Strengthening multilateral cooperation to address a number of key challenges of the Asia-Pacific seed sector was the focus of APSA’s annual Seed Association meeting this week.
Attending the April 26-27 meeting in person at the Four Points Sheraton hotel in Bangkok were representatives from more than a dozen local and national seed trade associations, stakeholders' organizations and observers.
This year’s meeting, which also was attended by several participants online, was organized for the first time in April, moved forward and upgraded from its traditional “side-meeting” schedule during the Asian Seed Congress at the end of the year.
In his welcome remarks, APSA President Dr. Manish Patel explained that “due to the great importance of national and local seed associations in aligning national, regional and global seed trade policies and priorities, we decided to move this meeting forward as its own physical meeting,” he said.
Dr. Patel described seed associations as direct links to government, farmers and academia, and emphasized “open and transparent communications” as critical component, and purpose of the meeting.
Compared to its previous two-hour slot, the revised two-day agenda provided ample time for participants to provide comprehensive updates from their respective organizations and countries, while also engaging in progressive dialogue to address and air concerns on critical issues affecting seed trade and production.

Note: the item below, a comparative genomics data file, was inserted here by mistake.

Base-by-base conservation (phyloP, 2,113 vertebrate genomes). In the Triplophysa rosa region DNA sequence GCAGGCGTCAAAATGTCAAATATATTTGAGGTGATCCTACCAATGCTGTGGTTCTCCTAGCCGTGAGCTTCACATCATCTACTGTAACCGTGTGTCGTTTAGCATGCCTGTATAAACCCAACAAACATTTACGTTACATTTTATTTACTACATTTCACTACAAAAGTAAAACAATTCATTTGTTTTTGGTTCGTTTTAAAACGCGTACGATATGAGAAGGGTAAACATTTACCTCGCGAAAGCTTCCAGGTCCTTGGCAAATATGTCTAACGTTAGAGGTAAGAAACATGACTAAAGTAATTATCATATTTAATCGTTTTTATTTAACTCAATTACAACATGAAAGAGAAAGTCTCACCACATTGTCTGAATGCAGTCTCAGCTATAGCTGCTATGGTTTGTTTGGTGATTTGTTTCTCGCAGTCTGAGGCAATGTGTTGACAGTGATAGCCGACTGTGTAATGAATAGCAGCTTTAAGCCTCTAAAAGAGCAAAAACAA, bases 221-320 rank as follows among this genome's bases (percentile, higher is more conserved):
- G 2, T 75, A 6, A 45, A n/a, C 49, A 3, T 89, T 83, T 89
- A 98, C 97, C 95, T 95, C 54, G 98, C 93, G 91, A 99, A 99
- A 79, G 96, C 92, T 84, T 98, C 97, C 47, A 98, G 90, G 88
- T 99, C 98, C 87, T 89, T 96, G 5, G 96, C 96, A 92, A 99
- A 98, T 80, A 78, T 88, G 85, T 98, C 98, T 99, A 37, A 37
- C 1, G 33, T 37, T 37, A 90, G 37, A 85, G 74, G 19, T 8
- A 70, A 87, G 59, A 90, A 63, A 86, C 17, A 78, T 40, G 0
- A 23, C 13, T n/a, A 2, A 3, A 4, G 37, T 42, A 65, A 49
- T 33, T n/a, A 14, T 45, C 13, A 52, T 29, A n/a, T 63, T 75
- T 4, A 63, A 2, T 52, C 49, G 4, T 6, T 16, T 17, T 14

Topics discussed spanned Intellectual Property Rights, Plant Variety Protection, farm-saved seeds, access and benefit sharing, UPOV accession, plant breeding, phytosanitary standards compliance, digital sequencing information, and general market trends and challenges.
The APSA Secretariat and several executive committee board members updated participants on the regional seed association’s organizational structure, operations, communications strategy, technical activities and plans.
This was matched with local- and national-level updates from the representatives of Indonesia’s ASBENINDO (seed trade association) and HORTINDO (horticulture crop seed association); Bangladesh Seed Association (BSA); Cambodia’s Ministry of Agriculture; China Seed Trade Association (CNSTA); the Federation of Seed Industries of India (FSII); the National Seed Association of Malaysia (NSAM); Thai Seed Trade Association (ThaSTA); Taiwan Seeds Trade Association, the Philippine Seed Industry Association (PSIA), Seed Association of Pakistan (SAP), Seed Entrepreneurs Association of Nepal (SEAN), and the Viet Nam Seed Trade Association (VSTA).
Also contributing to discussions were several timely presentations from the International Seed Federation, Euroseeds, Dutch Seed Association (Plantum) and the French Interprofessional Organization for Seeds and Plants (SEMAE) and CropLife Asia.
A full summary from the meeting and presentations is being prepared and will be made available to APSA members in May, and for the wider public in Asian Seed & Planting Material quarter two issue, published in June.